Physiology Lab 3 Activity 2 Essay

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1) Make a graph of resting heart rates from Activity 1. Provide a physiological explanation for fluctuations in resting heart rate over time. Discuss a couple of extrinsic factors that influence the autonomic nervous regulation of resting heart rate.
The resting heart rate fluctuates over time because it is under control of the autonomic nervous system and the fluctuations are a result of the sympathetic and parasympathetic systems trying to balance each other out.
There are many reasons on why the resting heart rate can fluctuate over time. Factors can include things like the temperature of the room we were in, or what we ate/ drank for breakfast. Also volume of liquid or chemicals in the cell can impact the heart rate.
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Homeostatic is all about balance so when you begin to exercise, you need more oxygen. The harder you breathe the more energy it takes to replace it. Your body temperature while exercising also increases; typically it creates too much heat so your body has to figure out a way to release the heat so it doesn't become dangerous. This is done by sweating
4) Compare and contrast oscillations in heart rate observed at rest (Activity 1), during exercise and recovery exercise (Activity 2). Is the relative magnitude of the oscillations the same? Provide a physiological explanation in your answer.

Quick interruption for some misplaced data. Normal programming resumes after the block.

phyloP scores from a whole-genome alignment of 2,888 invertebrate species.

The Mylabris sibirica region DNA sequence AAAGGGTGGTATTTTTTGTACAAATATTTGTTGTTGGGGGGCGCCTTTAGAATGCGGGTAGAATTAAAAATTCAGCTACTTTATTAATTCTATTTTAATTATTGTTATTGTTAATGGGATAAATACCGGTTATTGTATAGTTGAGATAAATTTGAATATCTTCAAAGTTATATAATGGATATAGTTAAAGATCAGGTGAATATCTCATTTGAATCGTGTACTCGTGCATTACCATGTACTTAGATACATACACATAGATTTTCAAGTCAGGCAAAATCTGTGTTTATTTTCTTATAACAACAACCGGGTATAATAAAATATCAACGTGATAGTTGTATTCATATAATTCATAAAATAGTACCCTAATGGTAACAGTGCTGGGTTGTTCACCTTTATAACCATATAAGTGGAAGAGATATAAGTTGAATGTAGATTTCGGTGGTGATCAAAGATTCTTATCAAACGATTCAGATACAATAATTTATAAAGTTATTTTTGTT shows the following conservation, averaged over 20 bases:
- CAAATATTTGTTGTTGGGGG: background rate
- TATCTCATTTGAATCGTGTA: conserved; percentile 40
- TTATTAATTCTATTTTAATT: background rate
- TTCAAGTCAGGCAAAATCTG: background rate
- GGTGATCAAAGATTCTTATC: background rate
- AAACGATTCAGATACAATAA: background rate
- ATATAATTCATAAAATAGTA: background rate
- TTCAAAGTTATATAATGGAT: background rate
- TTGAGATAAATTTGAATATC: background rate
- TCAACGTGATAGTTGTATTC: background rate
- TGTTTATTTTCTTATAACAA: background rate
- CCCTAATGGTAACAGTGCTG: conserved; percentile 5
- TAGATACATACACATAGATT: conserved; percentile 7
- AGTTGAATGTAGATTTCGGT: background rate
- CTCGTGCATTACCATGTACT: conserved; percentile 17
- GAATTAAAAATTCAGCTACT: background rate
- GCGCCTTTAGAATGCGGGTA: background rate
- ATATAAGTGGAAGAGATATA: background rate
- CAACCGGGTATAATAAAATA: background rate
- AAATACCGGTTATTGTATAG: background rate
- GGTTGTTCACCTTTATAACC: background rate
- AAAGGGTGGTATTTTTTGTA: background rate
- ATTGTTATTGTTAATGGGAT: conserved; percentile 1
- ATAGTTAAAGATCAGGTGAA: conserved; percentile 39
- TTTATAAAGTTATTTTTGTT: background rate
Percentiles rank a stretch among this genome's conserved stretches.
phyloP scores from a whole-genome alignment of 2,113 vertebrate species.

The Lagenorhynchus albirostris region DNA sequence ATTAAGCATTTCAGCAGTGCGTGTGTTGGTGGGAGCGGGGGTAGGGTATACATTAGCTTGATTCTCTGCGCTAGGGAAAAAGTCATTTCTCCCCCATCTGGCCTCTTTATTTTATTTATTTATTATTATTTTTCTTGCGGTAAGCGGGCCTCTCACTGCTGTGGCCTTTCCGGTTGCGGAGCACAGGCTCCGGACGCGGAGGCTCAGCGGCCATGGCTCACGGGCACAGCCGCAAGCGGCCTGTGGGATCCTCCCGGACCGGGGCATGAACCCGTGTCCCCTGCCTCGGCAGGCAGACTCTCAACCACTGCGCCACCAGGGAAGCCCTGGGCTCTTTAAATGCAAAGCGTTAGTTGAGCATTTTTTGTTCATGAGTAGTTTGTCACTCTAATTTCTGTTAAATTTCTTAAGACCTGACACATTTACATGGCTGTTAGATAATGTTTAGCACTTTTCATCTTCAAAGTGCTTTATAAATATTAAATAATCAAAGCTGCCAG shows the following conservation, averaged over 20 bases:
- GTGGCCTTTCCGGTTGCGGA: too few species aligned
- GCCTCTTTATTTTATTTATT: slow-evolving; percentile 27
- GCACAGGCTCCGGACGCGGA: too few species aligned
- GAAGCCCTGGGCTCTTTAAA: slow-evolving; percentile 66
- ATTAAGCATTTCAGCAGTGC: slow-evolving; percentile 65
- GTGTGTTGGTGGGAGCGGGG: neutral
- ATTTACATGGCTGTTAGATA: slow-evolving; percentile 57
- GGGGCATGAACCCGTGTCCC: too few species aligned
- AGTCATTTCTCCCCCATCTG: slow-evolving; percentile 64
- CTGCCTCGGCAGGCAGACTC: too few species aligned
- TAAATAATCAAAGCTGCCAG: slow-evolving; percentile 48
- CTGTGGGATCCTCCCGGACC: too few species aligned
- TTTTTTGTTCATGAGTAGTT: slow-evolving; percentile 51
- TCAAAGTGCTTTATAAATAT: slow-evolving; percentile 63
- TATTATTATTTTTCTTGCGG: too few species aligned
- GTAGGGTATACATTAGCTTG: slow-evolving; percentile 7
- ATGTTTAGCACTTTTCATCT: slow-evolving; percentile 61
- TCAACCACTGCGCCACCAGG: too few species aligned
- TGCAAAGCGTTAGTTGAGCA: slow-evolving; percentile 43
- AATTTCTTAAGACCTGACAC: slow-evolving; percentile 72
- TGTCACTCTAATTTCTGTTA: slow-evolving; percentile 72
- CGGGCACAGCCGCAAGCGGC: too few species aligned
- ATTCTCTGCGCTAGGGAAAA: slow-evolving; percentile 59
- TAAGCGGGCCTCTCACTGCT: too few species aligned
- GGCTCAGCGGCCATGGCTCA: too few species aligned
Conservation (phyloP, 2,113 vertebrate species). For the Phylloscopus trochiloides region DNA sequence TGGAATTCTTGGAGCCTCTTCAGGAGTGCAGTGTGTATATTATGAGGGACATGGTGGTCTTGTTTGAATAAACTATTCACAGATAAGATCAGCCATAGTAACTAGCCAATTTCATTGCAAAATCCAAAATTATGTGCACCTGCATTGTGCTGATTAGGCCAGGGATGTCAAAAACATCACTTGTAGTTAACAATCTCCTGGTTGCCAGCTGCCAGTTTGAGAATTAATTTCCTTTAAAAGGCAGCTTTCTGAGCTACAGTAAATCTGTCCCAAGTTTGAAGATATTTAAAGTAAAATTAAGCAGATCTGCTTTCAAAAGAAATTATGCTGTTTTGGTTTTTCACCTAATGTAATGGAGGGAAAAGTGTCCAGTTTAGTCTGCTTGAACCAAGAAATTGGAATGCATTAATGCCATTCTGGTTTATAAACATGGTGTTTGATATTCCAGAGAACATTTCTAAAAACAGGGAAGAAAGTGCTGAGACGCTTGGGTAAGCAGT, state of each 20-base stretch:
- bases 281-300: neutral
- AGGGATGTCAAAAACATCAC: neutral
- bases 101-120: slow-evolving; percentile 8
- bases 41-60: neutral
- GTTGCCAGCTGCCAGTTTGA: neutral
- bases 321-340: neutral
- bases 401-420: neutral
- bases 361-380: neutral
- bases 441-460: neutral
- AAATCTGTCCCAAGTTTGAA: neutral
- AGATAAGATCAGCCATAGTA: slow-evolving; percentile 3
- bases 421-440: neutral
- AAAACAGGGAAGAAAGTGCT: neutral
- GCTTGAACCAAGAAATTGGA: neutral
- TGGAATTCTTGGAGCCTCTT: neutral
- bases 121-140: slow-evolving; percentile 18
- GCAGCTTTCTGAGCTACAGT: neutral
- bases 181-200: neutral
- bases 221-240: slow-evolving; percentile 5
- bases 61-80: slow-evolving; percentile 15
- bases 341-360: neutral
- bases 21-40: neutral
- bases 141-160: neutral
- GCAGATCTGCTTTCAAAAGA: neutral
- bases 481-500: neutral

In the first experiment I was subject 2. For the most part my heart rate did not oscillate too much. My heart rate was a little slower than the other subjects as well. Compared to Activity 2, his oscillations while exercising were a little more dramatic. The reason for this could be that your heart is trying to adjust to the new physically taxing activity that you are enduring. Your body is trying to balance, but if it is thrown into a demanding activity it will take a little bit more adjusting than if you are just resting.
5) Describe how the normal range for any given measurement is obtained. Explain why published values for normal ranges may differ and why these values must be continually checked and updated.
There really is no "ideal" reading for any measurement, it really just varies depending on your diet
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